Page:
Shadow Tracks Project 
Over two thousand years ago, Eratosthenes observed that at noon on the first day of summer, the sun cast no shadow in Syene. So, he sent a slave to Alexandria to measure the shadow cast by a tall tower there; and using ratios, he was able to calculate the circumference of the earth. 
MethodsEratosthenes' method can be adapted to the Spring or Fall Equinox when students are in school. And, the equator can be used as the reference point for any school location. Stand a gnomon (meter stick) vertically on a flat surface within one day of the Equinox and plot the shadow tip position over some time spanning midday. 
Using the shortest shadow length and trigonometry, determine the angle of declination. 
Share this information with a distant site (or use the equator) to determine the circumference. 
Experimental ErrorSolving problems associated with acquiring precise experimental data are a valuable part of the project experience. Setting up a vertical stick on a flat surface, deciding how to mark a fuzzy shadow tip, dealing with a cloudy day, deciding how long the time span should be, reconciling variations in measurement from different teams are just some of the issues to be resolved in choosing the data to use in the calculations.
Related TopicsA number of related projects have been proposed by MVHS teachers. These topics provide opportunities for students to:
1. Use curve fitting and other graphical analysis techniques. Each project has a code indicating the time commitment for data collection for the project.
S = short time span
Declination and Altitude of the Sun1. Measure the shortest shadow length on the Equinox. The fact that the sun's declination at local noon on the Equinox is equal to the latitude of the observer can be used to verify the student's determination of shortest shadow length. Students might draw a diagram explaining why the declination angle is equal to their latitude. (S)2. What effect does latitude have on altitude or declination on an arbitrary day? Find out using data from various latitudes. (I) 3. Plot altitude at local noon throughout the year. What kind of curve results? (E) 4. Plot the altitude from sunrise to sunset for several days. How does the shape of the daily altitude curve change over an extended period? This is especially meaningful as the season progresses from one of the solstices. (E)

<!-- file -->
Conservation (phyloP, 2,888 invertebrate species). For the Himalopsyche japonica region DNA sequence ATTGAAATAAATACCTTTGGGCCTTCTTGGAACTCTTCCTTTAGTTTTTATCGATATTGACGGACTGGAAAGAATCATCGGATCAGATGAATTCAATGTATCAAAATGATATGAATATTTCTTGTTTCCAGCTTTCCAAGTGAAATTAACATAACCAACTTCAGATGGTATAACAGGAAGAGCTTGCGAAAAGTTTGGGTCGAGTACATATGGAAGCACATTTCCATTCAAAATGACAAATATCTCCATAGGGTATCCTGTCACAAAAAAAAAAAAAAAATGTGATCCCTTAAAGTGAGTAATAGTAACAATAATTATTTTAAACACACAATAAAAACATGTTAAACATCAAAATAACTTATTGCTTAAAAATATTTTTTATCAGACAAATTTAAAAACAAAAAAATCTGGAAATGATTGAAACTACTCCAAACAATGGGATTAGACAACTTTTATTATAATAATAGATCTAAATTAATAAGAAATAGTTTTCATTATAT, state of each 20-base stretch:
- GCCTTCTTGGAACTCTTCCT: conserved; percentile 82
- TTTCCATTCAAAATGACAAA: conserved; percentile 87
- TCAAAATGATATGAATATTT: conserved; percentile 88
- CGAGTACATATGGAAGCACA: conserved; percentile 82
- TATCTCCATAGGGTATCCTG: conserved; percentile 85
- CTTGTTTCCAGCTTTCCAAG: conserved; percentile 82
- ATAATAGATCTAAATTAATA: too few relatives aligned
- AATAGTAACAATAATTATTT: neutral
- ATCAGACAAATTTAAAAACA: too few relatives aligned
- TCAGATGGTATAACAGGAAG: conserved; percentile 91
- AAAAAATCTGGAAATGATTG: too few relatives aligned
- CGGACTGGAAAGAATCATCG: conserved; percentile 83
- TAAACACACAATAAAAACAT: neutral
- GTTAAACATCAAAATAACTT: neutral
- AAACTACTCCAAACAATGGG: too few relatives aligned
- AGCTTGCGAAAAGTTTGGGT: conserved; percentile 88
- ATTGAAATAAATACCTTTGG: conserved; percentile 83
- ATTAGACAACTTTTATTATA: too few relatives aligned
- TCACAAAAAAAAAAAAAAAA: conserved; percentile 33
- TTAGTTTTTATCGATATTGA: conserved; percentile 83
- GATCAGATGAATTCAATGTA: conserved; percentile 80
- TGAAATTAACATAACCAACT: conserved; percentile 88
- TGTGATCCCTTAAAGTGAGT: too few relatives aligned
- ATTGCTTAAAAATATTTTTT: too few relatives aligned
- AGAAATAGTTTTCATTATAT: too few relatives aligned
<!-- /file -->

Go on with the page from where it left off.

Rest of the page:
Shadow Length5. Plot the length of the shadow vs. time from sunrise to sunset and fit the best curve to the data. What kind of curve is it? How is error related to the amount of data available? (D)6. Determine the rate at which the shadow length changes over a day. Can you relate this to the speed of rotation of the Earth at your latitude? (D) 7. Compare the curve of length vs. time at your location to curves at other latitides and/or longitudes. Is there a detectable difference in the equation of the curve? What does it mean? (I) 8. Compare the rate of change of shadow length for different locations. Can you relate rate differences to variations in latitude? (I)
Shadow Path9. Track the path of the gnomon's shadow over an extended period of time during a day. How would you describe its shape? (D)10. If you mark the position of the tip of a fixed gnomon's shadow at local noon over a year, the track will be an elongated figure eight (or propeller shape), with one lobe larger than the other. The shape is called an analemma. How does the size ratio of these lobes relate to latitude? What is the reason behind this pattern? (IE) 11. Compare analemmas for different locations. Is the proportionate size of the lobes a predictor of the analemma's latitude? (IE)
Magnetic Variation12. On any sunny day, locate the magnetic compass direction of the gnomon's shadow at local noon. Since that shadow aligns with a True NorthSouth line, we can subtract to find the local "magnetic variation" (sometimes called "magnetic declination") which is measured in degrees east or west of True North. (S)13. Plot magnetic variation data as a function of latitude and/or longitude in polar coordinates to locate the Magnetic North Pole. (I)
Sunrise/Sunset Times and Length of Day14. Calculate the Earth's tangential rotational velocity using times of sunrise, sunset, or local noon for two places on a given day. Find the horizontal distance between the sites. Divide by the difference in Universal Times. How does rotational velocity relate to latitude? (linear, parabolic, trigonometric)? (I)15. Compare times of sunrise and sunset at various locations and plot as a function of latitude. Is longitude a factor in sunrise or sunset times? (I) 16. Plot length of day at various locations as a function of latitude. For a given winter day, predict the lowest latitude where the Sun stays below the horizon. (I)
Matlab Programs
Internet Resources